• Supporting the industry’s decision to stop manufacturing baby bottles and infant feeding cups containing BPA.
  • Supporting the development of alternatives to BPA for the linings of cans of infant formula.
  • Supporting the industry’s efforts to minimize BPA levels or replace BPA in other food can linings.

Also on the FDA’s website: “Consumers can be assured that the FDA supports the strongest regulatory approaches to protect them from risks in the food supply, and will act swiftly to eliminate any individual product, ingredient or chemical that is determined to present a risk to the public health.”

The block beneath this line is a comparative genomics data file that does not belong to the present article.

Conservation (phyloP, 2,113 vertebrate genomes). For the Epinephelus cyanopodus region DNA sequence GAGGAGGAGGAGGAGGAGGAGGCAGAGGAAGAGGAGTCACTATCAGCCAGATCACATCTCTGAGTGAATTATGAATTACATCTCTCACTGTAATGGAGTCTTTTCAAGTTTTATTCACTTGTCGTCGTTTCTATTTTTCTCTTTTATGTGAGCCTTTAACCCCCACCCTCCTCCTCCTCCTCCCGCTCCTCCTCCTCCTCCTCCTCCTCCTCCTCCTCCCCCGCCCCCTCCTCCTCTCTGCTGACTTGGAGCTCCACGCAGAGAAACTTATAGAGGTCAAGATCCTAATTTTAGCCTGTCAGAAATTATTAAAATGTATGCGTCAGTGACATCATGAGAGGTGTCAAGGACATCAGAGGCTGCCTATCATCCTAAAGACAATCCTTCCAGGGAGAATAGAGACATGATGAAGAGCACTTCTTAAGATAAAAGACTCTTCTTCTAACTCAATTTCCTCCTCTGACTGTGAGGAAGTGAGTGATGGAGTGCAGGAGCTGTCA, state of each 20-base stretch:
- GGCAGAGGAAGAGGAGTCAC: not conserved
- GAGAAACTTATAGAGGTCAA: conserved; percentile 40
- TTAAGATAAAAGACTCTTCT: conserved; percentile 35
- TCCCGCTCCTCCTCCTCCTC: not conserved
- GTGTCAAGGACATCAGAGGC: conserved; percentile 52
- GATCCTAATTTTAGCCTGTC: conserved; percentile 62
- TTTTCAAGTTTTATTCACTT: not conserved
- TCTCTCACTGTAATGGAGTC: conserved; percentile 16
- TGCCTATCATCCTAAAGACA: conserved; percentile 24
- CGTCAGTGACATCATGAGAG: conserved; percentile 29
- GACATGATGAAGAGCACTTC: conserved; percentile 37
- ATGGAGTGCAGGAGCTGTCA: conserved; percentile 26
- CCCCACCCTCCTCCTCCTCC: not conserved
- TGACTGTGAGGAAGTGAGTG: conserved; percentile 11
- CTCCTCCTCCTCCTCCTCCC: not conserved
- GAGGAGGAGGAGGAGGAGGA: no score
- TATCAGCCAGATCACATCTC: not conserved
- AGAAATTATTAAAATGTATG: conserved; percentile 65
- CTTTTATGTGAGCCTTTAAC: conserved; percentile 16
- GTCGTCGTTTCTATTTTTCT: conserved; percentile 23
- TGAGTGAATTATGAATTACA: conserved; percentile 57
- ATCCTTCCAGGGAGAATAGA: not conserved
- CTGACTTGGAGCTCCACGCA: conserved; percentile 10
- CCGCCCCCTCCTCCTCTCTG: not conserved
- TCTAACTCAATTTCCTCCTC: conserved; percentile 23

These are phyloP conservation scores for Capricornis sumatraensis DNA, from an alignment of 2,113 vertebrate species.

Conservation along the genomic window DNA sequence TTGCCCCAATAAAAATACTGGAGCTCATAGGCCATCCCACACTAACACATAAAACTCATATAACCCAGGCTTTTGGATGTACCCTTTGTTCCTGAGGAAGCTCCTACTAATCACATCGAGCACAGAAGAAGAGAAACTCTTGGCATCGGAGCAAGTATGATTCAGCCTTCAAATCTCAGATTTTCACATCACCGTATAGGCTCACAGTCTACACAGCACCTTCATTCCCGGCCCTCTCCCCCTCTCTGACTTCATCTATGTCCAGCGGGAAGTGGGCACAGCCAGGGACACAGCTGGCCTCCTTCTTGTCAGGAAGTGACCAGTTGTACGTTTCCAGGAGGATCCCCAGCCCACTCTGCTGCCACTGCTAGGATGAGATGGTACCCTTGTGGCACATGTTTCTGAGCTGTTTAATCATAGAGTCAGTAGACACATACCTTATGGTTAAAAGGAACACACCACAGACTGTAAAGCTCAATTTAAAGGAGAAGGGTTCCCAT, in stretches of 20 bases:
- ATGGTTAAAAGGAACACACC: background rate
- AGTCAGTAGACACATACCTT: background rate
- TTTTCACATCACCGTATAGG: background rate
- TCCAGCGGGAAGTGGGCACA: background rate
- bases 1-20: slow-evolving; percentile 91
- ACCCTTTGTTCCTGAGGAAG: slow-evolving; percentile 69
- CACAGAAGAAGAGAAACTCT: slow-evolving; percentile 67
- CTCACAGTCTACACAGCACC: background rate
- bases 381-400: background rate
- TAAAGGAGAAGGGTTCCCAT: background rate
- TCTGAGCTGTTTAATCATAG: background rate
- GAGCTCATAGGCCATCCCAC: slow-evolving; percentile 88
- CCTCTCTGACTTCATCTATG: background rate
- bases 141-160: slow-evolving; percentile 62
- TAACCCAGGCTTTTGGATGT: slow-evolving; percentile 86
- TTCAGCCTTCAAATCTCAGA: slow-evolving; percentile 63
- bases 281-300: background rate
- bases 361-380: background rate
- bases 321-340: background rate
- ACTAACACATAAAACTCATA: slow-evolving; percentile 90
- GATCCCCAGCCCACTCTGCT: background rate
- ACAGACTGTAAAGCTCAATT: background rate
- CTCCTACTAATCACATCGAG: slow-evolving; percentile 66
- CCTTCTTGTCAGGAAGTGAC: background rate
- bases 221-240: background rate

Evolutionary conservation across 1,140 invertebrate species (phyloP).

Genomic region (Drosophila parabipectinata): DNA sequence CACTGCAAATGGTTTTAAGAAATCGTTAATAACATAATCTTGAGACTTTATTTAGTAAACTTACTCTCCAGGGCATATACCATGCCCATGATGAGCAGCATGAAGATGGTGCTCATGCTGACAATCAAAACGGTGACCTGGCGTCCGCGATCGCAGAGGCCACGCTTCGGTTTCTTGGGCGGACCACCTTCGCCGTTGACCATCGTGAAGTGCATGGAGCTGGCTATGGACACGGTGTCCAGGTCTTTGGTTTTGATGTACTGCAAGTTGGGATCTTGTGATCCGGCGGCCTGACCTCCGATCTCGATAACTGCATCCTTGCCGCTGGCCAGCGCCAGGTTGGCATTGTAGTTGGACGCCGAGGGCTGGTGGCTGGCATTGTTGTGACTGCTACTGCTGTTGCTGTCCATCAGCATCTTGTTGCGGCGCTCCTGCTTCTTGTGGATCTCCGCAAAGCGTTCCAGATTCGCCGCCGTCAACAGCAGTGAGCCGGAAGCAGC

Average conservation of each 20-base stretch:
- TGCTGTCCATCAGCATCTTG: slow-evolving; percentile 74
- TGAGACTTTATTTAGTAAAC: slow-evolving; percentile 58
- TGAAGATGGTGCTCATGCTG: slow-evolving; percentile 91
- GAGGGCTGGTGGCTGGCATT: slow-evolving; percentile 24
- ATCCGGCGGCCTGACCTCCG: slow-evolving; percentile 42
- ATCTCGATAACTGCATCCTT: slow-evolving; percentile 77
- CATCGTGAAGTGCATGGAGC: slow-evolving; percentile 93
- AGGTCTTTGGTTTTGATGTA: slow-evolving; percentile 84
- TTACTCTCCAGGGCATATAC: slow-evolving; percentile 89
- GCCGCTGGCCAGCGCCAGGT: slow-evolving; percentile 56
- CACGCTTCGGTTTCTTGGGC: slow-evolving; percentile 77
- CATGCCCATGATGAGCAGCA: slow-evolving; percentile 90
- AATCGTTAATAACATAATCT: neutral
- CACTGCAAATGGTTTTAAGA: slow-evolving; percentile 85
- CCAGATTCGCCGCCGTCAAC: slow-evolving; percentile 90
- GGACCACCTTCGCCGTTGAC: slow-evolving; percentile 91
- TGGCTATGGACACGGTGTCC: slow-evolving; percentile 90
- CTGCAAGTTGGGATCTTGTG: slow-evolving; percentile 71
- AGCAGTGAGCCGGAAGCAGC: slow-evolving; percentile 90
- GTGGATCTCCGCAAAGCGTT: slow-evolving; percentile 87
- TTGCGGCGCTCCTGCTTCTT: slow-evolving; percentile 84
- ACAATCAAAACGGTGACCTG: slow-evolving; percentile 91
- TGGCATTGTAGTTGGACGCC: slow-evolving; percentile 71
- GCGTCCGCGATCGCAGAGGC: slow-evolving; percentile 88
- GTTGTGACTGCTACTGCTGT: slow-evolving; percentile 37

Uh, I think not. If you’ve been following my blog since the beginning, you’ll remember my posting on the pesticide atrazine, another estrogenic chemical which studies show turn male frogs into female frogs and/or make them sterile. The EU banned atrazine in 2006, but the toxic chemical is still widely used in U.S. agricultural practices. (Note: the EU banned BPA from infant bottles in 2011, and is currently re-evaluating its assessment in light of new concerns.) Because the FDA still allows atrazine on our food crops, and because it banned BPA from infant bottles only after the industry had already voluntarily banned it, I have little faith in the FDA, acting “swiftly to eliminate any individual product, ingredient or chemical that is determined to present a risk to the public health.”In addition to being a large, bureaucratic regulatory body (i.e., slow to move and slow to respond), it’s also heavily-influenced by politics (i.e., the pharmaceutical industry, the agricultural lobby, etc.). The FDA’s current assessment is still that “the use of BPA in food packaging and containers is safe.”